Treatment strategy for women with puerperal psychiatric disorders--psychopharmaco-therapy and its impact on fetus and breast-fed infants

Keiko Yoshida, Hiroshi Yamashita

Research output: Contribution to journalReview articlepeer-review

5 Citations (Scopus)

Abstract

Women have the most possibility of suffering from mental disorders during pregnancy and postpartum periods in their whole life time. Especially, postnatal depression is not uncommon with an incidence of 10-20%, fortunately a screening system has been developed, and in Japan the Edinburgh Postnatal Depression Scale (EPDS) is now practically used in both hospitals and community health service centers. Additionally most mental disorders during this period are not severely disturbed, so they do not have to be necessarily treated by psychiatrists. Severely disturbed cases, however, which include postnatal depression with self or infant harm thought or puerperal psychosis are to be treated by psychiatrists and tend to have psychopharmaco-therapy. In using psychotropic drugs attention must be paid for both women and their babies. Impact on breast-fed babies while mothers take psychotropic drugs have been reported, mostly as case reports. We have reported the controlled studies, (1) The 25 mothers with postnatal depression were treated by tricyclic antidepressants, of which 10 breast-fed and 15 did not. The drugs were amitriptyline, imipramine, clomipramine, dothiepine, (2) The 30 mothers with puerperal psychosis were treated by antipsychotic drugs, of which 12 breast-fed and 18 did not. The drugs were chlorpromazine, trifluoperazine, perphenazine and haloperidol. Both antidepressants and neuroleptics were transferred through breast-milk and a few % of maternal dose per kilogram were injected to their babies by calculating drug concentration ratios of in breast-milk/in serum. None of the breast-fed infants had adverse effects, and no developmental difference was found compared to bottle-fed infants using the Bayley Development Scale during infancy. Furthermore, the breast-fed infants were followed up as long as possible up to 30 months and no significant developmental delay was found. In addition, we reported a case study on four breast-fed babies whose mothers took fluoxetine. The infants had no adverse effects. Pregnant women and their fetuses need to be more carefully monitored. Three preliminary cases were reported here; the pregnant women took clomipramine, sulpiride, haloperidol and chlorpromazine. Drug concentrations in maternal plasma in late pregnancy and postnatally and in umbilical cords were almost the same, which meant they were freely transferred from mothers to babies. Regarding the neonate's outcome, all were full turn born with normal birth weight with good Apgar scores. Weight gain in one month was normal which meant all babies had normal sucking without hypotonic muscle. Psychiatrists must accumulate these date and contribute as one of specialists in perinatal mental health in multi-disciplinary team.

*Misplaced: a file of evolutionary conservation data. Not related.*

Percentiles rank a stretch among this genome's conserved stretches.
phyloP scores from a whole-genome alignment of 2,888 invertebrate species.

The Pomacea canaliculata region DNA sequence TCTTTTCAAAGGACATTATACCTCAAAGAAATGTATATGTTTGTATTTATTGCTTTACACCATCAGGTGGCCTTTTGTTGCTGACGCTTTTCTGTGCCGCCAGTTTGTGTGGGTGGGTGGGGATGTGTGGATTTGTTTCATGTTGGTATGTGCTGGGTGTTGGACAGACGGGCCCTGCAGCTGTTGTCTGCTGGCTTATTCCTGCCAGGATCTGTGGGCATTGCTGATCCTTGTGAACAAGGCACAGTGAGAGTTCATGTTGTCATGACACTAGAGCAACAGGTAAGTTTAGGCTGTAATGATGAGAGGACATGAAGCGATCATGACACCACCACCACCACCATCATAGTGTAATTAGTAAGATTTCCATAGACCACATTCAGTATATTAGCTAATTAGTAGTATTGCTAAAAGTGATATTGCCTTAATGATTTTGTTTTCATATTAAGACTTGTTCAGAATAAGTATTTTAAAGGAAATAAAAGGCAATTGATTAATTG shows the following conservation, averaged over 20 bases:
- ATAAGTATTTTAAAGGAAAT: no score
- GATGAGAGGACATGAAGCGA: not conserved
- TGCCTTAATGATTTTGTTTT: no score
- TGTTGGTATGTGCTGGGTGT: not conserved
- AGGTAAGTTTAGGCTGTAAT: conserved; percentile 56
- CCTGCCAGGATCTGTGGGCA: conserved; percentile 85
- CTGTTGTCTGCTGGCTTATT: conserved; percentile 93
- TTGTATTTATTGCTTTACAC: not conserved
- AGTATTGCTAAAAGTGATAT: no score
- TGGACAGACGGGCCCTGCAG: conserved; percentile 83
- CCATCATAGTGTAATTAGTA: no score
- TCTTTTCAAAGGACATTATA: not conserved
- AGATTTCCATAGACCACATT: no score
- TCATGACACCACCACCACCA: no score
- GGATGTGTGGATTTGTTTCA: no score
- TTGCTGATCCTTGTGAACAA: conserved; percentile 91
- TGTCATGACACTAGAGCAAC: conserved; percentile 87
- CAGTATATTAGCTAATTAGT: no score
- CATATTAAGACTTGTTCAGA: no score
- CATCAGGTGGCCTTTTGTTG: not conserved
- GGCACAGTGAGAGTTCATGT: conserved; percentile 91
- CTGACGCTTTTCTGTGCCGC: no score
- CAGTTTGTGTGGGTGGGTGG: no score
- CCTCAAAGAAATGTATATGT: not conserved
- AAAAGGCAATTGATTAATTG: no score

Original languageEnglish
Pages (from-to)1136-1144
Number of pages9
JournalSeishin shinkeigaku zasshi = Psychiatria et neurologia Japonica
Volume105
Issue number9
Publication statusPublished - 2003

All Science Journal Classification (ASJC) codes

  • Medicine(all)

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